In July, Florida resident Tayyab Tahir Ismail was sentenced to 20 years in prison for distributing information pertaining to explosives online.
According to a press release issued by the FBI, Tahir posted bomb making instructions on the Internet, and on a social media platform. His goal was for that information to be used to create a weapon of mass destruction in support of violent jihad.
Social Media, IoT, Attack Planning and Radicalization
Use of the Internet and social media to propagate radical views, share information related to a terror attack or plan for an attack is well documented.
- A research brief by the National Consortium for the Study of Terrorism and Responses to Terrorism found that more than 25 percent of Islamic extremists used social media to plan a domestic terror attack or travel to a foreign conflict zone;
- Research of terrorist activity in Syria and Iraq in 2014 noted the use of a variety of social media platforms, with Twitter as the most popular channel. In a three-month period, 59 Twitter accounts of Western fighters in Syria alone had produced a total of 154,119 tweets, with the average account posting 2,612 times; and
- In a December 2018 report on National Security, the U.S. Government Accountability Office (GAO) noted that “terrorists could…increase their use of online communications to reach new recruits and disseminate propaganda.”
Technology as a Double-Edged Sword
GAO’s findings echoed those of a report just one year earlier from the Office of the Director of National Intelligence (ODNI), which noted that technology “will be a double-edged sword. On the one hand, it will facilitate terrorist communications, recruitment, logistics, and lethality. On the other, it will provide authorities with more sophisticated techniques to identify and characterize threats….”
The RAND Corporation furthers this analysis of technology’s role in prevention activities, finding that early phase terrorism prevention activities should include monitoring online content advocating violence, and messaging to encourage communities to identify radicalized individuals for intervention.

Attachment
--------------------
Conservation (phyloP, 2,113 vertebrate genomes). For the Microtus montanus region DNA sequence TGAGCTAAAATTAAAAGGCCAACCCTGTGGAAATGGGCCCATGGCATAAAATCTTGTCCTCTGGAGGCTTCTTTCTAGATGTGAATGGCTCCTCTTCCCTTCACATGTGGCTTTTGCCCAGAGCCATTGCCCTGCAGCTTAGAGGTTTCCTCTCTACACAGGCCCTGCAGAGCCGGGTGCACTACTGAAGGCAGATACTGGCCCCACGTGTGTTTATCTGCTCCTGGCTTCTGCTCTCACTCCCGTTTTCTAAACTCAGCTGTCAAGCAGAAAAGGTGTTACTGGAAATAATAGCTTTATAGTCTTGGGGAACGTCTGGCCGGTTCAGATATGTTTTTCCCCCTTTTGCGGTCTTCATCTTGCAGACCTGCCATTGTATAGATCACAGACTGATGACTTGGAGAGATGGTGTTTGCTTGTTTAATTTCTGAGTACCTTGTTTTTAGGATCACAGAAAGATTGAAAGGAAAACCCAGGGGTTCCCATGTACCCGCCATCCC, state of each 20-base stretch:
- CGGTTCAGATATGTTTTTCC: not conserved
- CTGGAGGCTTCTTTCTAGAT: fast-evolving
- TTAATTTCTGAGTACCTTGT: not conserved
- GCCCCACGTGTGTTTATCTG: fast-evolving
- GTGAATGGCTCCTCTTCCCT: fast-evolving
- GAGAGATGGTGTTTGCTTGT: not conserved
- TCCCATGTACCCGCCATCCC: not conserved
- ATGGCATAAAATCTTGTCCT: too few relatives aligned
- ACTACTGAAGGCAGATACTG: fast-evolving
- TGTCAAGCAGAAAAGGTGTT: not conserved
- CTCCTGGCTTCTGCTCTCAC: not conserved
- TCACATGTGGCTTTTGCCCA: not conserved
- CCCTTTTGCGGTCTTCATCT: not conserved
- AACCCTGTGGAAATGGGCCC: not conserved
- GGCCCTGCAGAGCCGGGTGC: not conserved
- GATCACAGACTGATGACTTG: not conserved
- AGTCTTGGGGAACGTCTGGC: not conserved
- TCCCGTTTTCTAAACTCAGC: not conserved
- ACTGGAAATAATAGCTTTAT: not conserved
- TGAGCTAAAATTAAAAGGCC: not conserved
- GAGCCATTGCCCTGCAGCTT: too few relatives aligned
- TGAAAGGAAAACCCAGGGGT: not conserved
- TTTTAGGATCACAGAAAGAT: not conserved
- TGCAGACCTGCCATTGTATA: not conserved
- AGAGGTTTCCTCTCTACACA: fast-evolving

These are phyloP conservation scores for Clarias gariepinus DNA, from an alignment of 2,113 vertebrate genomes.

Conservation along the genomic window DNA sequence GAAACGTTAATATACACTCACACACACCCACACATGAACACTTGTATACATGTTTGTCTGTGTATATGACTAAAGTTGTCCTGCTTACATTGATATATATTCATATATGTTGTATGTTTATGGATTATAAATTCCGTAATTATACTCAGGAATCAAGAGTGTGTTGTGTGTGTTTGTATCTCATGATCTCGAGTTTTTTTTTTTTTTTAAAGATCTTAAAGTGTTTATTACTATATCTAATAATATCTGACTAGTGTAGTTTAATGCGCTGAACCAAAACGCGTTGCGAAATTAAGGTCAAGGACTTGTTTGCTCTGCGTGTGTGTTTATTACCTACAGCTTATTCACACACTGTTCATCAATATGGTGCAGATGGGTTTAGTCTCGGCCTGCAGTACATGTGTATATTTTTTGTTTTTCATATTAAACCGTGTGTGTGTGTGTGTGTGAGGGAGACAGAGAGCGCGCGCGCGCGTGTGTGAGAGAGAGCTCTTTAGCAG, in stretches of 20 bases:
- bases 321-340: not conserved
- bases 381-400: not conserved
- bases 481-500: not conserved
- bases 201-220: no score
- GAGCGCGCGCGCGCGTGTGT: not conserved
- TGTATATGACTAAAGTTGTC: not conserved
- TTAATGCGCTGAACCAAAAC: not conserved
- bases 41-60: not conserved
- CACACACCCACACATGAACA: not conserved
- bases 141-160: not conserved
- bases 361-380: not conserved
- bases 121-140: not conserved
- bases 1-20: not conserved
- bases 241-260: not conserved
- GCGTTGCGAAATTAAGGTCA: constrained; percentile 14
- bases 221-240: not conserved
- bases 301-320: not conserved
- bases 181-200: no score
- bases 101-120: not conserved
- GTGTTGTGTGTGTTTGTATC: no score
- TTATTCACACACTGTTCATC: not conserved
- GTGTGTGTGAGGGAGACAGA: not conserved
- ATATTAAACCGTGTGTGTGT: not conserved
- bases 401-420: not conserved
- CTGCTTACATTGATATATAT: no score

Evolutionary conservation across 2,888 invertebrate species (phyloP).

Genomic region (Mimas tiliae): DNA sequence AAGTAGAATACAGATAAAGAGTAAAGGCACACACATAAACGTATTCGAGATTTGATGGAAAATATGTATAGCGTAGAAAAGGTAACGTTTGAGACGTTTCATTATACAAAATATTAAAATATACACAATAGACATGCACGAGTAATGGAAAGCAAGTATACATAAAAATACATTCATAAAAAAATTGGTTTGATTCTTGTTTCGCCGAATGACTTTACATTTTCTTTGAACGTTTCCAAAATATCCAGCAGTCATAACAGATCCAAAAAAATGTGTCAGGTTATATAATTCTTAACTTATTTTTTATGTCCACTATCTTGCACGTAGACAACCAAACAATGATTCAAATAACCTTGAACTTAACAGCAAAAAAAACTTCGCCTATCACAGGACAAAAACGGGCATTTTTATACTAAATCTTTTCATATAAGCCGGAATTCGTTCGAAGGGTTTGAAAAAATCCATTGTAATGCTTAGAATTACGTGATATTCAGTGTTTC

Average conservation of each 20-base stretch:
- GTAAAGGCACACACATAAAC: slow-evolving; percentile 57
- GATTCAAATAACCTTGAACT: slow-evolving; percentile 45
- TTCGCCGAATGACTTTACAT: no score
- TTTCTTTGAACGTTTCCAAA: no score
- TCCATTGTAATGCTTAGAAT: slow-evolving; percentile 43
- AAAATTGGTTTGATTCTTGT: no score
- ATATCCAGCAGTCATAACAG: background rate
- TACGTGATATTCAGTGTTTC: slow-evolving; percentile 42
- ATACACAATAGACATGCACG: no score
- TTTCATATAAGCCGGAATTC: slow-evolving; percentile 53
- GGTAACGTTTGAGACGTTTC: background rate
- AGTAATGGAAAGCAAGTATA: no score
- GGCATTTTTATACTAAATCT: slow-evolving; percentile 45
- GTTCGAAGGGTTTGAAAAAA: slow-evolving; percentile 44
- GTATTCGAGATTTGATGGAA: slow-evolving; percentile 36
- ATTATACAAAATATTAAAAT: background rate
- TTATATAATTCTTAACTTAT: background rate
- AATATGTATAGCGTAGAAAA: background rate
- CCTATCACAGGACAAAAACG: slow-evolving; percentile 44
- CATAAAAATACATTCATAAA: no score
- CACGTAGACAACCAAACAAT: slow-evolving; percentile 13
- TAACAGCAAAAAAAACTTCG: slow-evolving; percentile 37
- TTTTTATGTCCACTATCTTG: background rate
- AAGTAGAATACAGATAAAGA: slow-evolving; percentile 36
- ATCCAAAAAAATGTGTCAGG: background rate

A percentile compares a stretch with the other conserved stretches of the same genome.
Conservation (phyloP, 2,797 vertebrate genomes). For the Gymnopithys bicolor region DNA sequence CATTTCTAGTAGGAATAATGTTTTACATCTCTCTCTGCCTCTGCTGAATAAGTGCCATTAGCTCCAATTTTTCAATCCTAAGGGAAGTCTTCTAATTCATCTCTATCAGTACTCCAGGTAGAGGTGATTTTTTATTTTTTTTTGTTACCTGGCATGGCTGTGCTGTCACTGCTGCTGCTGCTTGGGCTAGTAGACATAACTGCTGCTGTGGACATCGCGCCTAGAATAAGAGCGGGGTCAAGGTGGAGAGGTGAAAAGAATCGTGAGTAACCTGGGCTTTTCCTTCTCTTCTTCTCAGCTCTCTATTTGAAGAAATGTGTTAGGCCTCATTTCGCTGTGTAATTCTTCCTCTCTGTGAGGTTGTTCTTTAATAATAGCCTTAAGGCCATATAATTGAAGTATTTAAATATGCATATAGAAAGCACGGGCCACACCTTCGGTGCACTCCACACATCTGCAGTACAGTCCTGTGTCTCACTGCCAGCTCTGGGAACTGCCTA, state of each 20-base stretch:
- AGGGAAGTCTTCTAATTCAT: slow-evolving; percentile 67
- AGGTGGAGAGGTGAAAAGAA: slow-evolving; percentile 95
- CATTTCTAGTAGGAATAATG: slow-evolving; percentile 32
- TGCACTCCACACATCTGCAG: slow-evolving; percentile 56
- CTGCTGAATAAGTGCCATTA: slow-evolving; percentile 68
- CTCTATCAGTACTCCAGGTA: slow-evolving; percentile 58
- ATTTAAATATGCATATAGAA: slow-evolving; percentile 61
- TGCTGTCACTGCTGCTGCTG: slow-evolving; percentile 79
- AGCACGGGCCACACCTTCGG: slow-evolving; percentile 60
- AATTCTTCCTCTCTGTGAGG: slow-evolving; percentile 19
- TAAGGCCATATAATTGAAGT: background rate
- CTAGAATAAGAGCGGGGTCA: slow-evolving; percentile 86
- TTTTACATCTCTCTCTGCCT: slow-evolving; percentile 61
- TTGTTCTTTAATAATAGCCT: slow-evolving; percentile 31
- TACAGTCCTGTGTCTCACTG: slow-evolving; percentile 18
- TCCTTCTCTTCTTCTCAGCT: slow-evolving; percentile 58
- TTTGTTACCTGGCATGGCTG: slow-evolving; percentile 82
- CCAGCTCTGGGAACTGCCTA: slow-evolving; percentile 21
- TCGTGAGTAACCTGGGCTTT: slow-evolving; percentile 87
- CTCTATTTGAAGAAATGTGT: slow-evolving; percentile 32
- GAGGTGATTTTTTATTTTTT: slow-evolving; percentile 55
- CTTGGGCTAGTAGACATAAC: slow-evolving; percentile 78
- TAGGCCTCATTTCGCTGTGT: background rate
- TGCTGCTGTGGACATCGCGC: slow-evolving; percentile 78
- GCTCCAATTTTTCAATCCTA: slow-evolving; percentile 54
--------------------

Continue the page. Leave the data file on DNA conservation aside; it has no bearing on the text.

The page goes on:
United Nations: Internet Can Aid in Counter-Terrorism
Against this backdrop, the United Nations recently found that the significant amount of knowledge about terrorist organizations activities on the Internet can aid in counter-terrorism efforts, and that new technologies are helping proactively prevent, detect and deter terrorist attacks.
AI and machine learning are technologies that continue to take center stage in the identification of online threats and prevention of catastrophic events, whether it’s from Islamic or right-wing extremists.
AI Can Help Assess Threats and Enhance Situational Awareness
In fact when it comes to enhancing situational awareness (SA), and better detecting and discerning real attacks from false alarms, the Center for Strategic and International Studies (CSIS) noted that “AI applications for all-source data fusion, front-line analysis, and predictive analytics promise the potential to unlock new insights and effectively enhance strategic SA.”
The organization went on to say that the vast amounts of open-source data available through media, social media and the Internet of Things provides new indicators that are relevant to SA. Importantly, AI data mining can process large amounts of this information quickly and efficiently increase precision in the detail and quality of information collected.
The Radiance Solution
That’s exactly where technologies like Lumina’s Radiance platform come into play. Radiance’s Open Source Intelligence (OS-INT) includes more than 6,500 terms related to potential national security risks and threats. The platform conducts nearly 135,000 searches across all publicly-available data on the web, correlating names with these terms and cross-referencing over 1 million queries into Lumina’s proprietary databases of risk. A search of this magnitude – done manually – would take more than a year to complete.
Try Radiance for free today.